Now that the NFL season is here, I’m putting a twist on my weekly Blogger on Blogger series. Each week, I will enlist a blogger who regularly writes about the Ravens’ opponent to help me break down the game. This week, I exchanged emails with Josh Kirkendall, who blogs about the Bengals for Cincy Jungle.
MV: The Bengals are no longer the Bungles, having gone to the playoffs in consecutive seasons for the first time in decades. With a big cushion in the AFC North, they are poised to make it three in a row this season. How have Marvin Lewis and the front office constructed a perennial contender?
JK: Over the past five years, they’ve started nailing picks in the NFL draft, especially outside of the first round. Guys like Carlos Dunlap, Michael Johnson and Geno Atkins, all starters and significant contributors on the defensive line, were selected in the second, third and fourth rounds in their respective drafts. Wide receiver A.J Green is complimented by Marvin Jones, a fifth-rounder in the 2012 NFL draft who snagged four touchdown receptions against the New York Jets Jets, and Mohamed Sanu, a third-rounder last year. Along with smart free-agent additions who were acquired as contributors, the team is keeping those core players that they’re drafting, establishing a long-term foundation.
MV: Andy Dalton had a rough game last week with four turnovers, but the third-year quarterback had been playing very well in recent weeks. Where have you seen progress this season and do you think he is capable of getting the Bengals over the hump and winning the big one?
JK: He has the ability to win any game. He’s 25-18 as a starter and has already accumulated five fourth-quarter comebacks and seven game-winning drives in his career. Yet, it’s always a matter of consistency and distribution. Will he inspire to make those around him play better, like a Peyton Manning? No. It may sound strange but when he focuses entirely on A.J. Green, that’s when he struggles. During the first four games, Dalton targeted Green on nearly 35 percent of his throws -- and the Bengals were 2-2. In the next four, he targeted Green nearly 10 percent less and increased his targets to Marvin Jones (three straight games with a touchdown), Jermaine Gresham, Tyler Eifert and Giovani Bernard. He was named the AFC Offensive Player of the Month (before Thursday’s game).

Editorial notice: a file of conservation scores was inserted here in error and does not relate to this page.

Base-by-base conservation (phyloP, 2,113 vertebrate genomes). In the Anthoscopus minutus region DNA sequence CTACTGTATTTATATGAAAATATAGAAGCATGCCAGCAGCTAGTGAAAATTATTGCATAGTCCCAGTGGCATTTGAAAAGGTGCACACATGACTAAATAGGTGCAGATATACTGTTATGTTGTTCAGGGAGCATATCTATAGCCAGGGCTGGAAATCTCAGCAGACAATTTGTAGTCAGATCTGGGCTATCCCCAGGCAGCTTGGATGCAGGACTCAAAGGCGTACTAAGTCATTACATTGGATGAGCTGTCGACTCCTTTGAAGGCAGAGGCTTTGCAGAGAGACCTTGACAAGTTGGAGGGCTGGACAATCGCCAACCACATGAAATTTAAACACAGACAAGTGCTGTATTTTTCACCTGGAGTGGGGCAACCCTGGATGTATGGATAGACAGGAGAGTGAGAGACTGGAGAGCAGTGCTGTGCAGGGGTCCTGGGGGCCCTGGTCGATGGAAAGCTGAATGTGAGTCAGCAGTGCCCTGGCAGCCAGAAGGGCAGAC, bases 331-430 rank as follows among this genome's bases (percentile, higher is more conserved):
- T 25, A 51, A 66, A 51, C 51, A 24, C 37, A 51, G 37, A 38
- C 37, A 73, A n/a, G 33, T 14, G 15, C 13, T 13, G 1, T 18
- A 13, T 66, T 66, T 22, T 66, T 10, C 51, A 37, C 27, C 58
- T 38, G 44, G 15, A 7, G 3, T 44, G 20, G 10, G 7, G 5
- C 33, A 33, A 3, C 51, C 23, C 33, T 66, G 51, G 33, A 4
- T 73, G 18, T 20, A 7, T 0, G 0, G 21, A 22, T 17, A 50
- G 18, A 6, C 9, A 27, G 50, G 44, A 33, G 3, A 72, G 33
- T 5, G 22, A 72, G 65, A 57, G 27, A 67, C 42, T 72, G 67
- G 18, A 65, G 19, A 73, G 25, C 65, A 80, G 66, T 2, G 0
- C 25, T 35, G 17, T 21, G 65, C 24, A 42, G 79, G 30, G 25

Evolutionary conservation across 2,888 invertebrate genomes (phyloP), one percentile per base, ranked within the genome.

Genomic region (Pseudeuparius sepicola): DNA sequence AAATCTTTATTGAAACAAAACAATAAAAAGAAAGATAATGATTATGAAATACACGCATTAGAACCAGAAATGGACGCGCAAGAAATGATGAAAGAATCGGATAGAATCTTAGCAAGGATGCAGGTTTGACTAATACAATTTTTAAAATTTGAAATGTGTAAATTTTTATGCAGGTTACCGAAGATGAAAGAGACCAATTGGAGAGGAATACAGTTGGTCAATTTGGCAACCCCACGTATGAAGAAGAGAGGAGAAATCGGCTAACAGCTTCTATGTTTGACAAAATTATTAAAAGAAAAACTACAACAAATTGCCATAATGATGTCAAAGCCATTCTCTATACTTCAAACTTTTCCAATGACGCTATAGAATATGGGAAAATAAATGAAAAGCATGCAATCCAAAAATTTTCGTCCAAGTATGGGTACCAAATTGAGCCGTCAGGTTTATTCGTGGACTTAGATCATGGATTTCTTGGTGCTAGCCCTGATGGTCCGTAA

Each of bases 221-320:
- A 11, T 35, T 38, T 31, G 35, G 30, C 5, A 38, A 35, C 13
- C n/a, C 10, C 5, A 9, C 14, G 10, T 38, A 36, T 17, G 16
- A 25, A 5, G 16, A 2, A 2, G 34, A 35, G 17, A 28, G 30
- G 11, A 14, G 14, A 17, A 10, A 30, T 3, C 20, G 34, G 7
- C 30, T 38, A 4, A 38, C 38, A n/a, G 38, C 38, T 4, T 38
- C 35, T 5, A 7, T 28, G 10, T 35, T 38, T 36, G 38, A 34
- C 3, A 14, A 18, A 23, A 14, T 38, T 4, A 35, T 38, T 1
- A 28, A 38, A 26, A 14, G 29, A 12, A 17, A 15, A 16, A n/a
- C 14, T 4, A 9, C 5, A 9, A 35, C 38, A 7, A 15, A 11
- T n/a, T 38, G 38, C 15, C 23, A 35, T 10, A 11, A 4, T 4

MV: The Bengals, who were already without cornerback Leon Hall and linebacker Rey Maualuga, lost defensive tackle Geno Atkins to a torn ACL last week. Who will be asked to replace Atkins at defensive tackle and do the Bengals have enough talent and depth on defense to survive the season-ending injuries to Atkins and Hall?
JK: Eventually season-ending injuries tend to accumulate. Hall’s torn Achilles was a significant blow to the secondary, but it wasn’t critical. Adam Jones, who is as inconsistent as Dalton, is very good when he’s playing well. Veteran Chris Crocker has stepped in as the fifth defensive back. And though Dre Kirkpatrick is a former first-round pick with extremely limited playing time, the door is finally opening for him. Yet, Atkins’ injury could have a crippling affect. His interior rush was so effective that he forced opposing quarterbacks into a scramble, with Carlos Dunlap or Michael Johnson arriving from the edges. Both of them benefited with man-on-man blocking schemes. Now we figure they’ll be doubled more often. Second-year defensive tackle Brandon Thompson will start for Atkins, but he’s more of a one-technique whereas Atkins was a three-technique (outside of the offensive guard). Second-rounder Margus Hunt has been taking some snaps at defensive tackle this week as a projected pass rusher. That will be interesting.
MV: The Bengals used their top two draft picks last April on a talented pair of offensive skill players in tight end Tyler Eifert and running back Giovani Bernard. What have you seen from them and do you think they are in line for larger roles going forward, particularly Bernard?
JK: Giovani Bernard entered the league this year as advertised. Calling him a change-of-pace back, which many try to define him as, would be an understatement. He’s a legitimate offensive weapon that can threaten from anywhere on the field as a runner or a receiver. His body control is an art form. Against the Dolphins, two (much bigger) defenders knocked him into the backfield for what should have been a three-yard loss. Instead, he spun out of it, changed directions, and eventually scored a 35-yard touchdown. Tyler Eifert presents a nightmare matchup. He is usually faster than the slow-footed linebacker with a power forward’s mentality against defensive backs. With Jermaine Gresham as the team’s starter, Eifert is typically the second tight-end in single-back formation -- which the Bengals use over 40 percent of the time.
MV: Heading into Sunday’s critical AFC North showdown, what is one thing about this matchup that gives you pause and what is one thing that makes you believe the Bengals will be able to beat the Ravens and move closer to the AFC North title?
JK: AFC North division games are always tough. Sometimes what we think we know doesn’t usually apply into the game itself. We’re still believers in the Bengals defense and, injury-ridden as they are, they’ll keep Cincinnati in the game long enough for the offense to break out. But the greatest confidence in Cincinnati continues to be their coordinators. Offensive coordinator Jay Gruden has significantly improved as a play-caller and designer and defensive coordinator Mike Zimmer will find a way to get around the team’s injuries.
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